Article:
Pakistan Army says it has Al Qaeda's global operations chief in custody
Pakistan’s Army says it has captured Sheikh Younis al-Mauritani, a senior Al Qaeda leader known as the group’s global operations chief.
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“We have told the Americans we will capture Al Qaeda wherever we find them. If the Americans are worried about terrorism coming from this region then this gives them this peace of mind. We’ll eliminate Al Qaeda as long as they’re willing to do this trade-off with the Taliban,” she says.Skip to next paragraph
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But other analysts say Pakistan’s opposition to Al Qaeda, which views the Pakistani government as heretical, has remained strong over the past 10 years. According to Amir Rana, head of the Islamabad-based Pakistan Institute for Peace Studies (PIPS), Pakistan has captured some 1,500 Al Qaeda operatives since 9/11.
“Despite tension between the two countries, the cooperation against Al Qaeda was continuous. We haven’t seen any break or any disconnect in that cooperation,” he says. Pakistan has handed over high-level Al Qaeda operatives in the past, including 9/11 mastermind Khalid Sheikh Mohammad, Abu Zubaydah, and Spanish national Mustafa Setmariam Nasar. Imtiaz Gul, head of the Islamabad based Center for Research and Security, agrees.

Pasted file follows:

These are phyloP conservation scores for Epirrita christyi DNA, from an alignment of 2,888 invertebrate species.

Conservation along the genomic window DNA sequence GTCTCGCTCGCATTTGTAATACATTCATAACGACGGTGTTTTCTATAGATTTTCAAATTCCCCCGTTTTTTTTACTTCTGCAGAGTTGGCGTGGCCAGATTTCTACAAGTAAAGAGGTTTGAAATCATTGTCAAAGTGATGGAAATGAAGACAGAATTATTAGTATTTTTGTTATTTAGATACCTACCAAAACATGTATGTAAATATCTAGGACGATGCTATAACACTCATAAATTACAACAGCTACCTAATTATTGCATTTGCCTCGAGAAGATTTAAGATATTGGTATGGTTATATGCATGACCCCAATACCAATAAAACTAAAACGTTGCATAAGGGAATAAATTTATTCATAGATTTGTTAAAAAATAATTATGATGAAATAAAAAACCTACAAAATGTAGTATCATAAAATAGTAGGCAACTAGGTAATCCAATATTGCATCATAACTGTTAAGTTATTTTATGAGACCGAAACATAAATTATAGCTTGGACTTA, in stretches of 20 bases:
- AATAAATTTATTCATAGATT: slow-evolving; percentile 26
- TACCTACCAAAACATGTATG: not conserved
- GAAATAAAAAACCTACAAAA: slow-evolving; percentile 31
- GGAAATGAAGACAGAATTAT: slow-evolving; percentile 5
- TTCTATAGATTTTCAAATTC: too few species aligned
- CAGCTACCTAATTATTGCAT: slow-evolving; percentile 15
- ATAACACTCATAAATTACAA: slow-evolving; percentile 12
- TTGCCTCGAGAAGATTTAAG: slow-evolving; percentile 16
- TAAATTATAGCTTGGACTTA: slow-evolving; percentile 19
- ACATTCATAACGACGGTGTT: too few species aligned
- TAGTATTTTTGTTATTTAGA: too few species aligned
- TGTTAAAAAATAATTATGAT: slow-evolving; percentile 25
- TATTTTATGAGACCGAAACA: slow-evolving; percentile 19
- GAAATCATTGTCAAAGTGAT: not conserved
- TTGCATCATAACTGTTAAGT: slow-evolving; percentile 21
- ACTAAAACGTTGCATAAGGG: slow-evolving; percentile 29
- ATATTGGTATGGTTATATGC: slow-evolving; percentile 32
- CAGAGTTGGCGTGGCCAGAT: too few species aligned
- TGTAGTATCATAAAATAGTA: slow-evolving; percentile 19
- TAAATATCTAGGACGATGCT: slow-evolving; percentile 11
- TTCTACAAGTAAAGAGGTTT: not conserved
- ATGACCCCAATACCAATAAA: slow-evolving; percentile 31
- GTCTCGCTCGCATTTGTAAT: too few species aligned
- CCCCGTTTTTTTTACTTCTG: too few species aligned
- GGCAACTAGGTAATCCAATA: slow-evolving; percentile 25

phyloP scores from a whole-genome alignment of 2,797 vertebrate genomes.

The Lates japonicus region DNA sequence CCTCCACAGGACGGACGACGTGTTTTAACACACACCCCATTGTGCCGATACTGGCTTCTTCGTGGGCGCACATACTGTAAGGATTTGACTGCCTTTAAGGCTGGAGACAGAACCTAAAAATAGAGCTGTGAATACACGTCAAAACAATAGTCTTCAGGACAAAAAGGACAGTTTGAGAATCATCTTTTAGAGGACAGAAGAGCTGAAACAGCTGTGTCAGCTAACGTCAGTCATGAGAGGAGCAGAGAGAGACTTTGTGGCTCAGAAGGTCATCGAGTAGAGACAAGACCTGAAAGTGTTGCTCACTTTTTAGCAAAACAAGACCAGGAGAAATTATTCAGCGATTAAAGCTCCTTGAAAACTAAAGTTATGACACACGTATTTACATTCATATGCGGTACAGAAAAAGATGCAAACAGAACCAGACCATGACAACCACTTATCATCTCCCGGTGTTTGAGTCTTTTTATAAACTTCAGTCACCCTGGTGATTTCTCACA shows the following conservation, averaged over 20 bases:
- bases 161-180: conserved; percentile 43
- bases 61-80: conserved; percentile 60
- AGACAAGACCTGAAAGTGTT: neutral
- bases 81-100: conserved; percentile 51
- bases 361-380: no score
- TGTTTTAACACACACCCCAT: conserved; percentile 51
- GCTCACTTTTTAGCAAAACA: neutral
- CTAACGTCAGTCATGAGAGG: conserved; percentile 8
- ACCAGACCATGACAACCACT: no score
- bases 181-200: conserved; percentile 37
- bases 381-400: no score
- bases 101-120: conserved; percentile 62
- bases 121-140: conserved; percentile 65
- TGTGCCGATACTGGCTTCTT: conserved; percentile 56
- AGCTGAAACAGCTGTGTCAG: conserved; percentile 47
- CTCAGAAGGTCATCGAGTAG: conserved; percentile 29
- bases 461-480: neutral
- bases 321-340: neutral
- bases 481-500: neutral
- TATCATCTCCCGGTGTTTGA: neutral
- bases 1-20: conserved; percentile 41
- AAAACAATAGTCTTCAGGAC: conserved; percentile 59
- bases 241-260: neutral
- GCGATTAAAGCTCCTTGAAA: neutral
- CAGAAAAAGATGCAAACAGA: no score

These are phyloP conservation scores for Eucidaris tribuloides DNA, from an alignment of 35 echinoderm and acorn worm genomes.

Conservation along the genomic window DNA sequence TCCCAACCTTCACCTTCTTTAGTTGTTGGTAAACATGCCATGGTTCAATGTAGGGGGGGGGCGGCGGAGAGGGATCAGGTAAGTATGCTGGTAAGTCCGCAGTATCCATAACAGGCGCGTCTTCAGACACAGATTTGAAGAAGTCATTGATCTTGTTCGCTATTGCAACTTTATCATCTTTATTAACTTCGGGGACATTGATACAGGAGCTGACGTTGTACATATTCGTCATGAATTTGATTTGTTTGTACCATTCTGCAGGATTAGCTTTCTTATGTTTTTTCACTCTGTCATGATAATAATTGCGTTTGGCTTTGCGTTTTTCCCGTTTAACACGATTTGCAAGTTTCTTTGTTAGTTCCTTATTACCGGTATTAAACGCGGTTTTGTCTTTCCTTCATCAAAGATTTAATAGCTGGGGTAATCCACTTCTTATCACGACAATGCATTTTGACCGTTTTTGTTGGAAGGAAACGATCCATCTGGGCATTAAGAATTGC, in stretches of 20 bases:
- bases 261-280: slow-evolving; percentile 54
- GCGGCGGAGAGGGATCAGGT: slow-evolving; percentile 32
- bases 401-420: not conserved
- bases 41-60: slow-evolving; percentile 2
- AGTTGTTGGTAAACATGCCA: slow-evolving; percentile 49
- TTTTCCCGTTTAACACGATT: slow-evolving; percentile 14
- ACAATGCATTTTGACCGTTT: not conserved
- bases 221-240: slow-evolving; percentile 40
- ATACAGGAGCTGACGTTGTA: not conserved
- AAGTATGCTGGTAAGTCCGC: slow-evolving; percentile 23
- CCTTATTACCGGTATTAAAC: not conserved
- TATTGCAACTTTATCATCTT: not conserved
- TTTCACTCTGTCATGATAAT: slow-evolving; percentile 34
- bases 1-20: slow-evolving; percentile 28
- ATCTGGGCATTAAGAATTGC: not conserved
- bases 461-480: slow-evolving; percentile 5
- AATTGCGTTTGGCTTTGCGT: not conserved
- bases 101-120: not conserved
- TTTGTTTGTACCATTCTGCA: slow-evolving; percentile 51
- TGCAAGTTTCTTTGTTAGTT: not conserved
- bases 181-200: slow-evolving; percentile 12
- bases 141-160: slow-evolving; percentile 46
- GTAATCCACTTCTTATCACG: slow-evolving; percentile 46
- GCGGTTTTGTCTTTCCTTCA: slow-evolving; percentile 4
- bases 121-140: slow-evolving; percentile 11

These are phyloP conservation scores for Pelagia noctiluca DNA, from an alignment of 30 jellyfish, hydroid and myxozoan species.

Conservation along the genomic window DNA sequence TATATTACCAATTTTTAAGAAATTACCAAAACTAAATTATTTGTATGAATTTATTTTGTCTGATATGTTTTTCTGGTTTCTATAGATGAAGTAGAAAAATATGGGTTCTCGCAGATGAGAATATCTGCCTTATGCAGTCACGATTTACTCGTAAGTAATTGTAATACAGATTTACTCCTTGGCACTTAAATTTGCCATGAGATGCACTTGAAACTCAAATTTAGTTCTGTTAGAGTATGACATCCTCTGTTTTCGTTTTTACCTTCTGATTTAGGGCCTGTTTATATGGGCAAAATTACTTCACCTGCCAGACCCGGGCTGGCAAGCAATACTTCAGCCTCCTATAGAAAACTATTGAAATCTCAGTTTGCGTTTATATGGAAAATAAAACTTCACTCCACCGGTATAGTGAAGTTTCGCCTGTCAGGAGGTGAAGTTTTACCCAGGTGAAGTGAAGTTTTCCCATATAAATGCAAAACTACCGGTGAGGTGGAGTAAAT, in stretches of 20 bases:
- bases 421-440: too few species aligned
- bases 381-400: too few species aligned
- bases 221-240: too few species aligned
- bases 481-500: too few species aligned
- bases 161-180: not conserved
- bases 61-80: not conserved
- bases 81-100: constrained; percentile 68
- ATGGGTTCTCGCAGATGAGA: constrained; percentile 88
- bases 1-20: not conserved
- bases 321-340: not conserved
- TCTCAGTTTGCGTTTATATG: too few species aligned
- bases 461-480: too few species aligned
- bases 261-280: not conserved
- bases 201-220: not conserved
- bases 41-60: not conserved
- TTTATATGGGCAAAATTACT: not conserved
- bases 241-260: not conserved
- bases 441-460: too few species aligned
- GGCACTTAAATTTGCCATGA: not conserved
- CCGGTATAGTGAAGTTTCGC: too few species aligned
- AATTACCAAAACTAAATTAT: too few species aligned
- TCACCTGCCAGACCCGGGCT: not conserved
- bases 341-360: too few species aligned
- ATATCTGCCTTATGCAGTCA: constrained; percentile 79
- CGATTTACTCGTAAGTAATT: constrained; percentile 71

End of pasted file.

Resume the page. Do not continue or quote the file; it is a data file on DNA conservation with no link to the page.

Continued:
Though the Pakistani security establishment may have played a so-called double game with factions of the Taliban and Punjabi militant groups, “I never believed the Army had any love for Al Qaeda,” he says. “Al Qaeda are the stated enemy of the Pakistan Army, so it makes all the more sense to go after them.
According to Pakistan’s Dawn newspaper, Mauritani came to authorities' attention after US intelligence discovered a paper authored by him from the “treasure trove” of intelligence they seized from Mr. bin Laden’s Abbottabad hideout.
McClatchy news reported that amid that "trove" was a document written by Mauritani, "where he sets out plans to attack economic targets in Europe. That multi-city plot, which involved Britain, France and Germany, was uncovered after the arrested of two German jihadists last year, triggering a terror alert in Germany. According to reports, the two had been recruited by al-Mauritani in 2009 in Pakistan's tribal area, where he allegedly told them that 'what we're planning, not even the devil has in mind.' "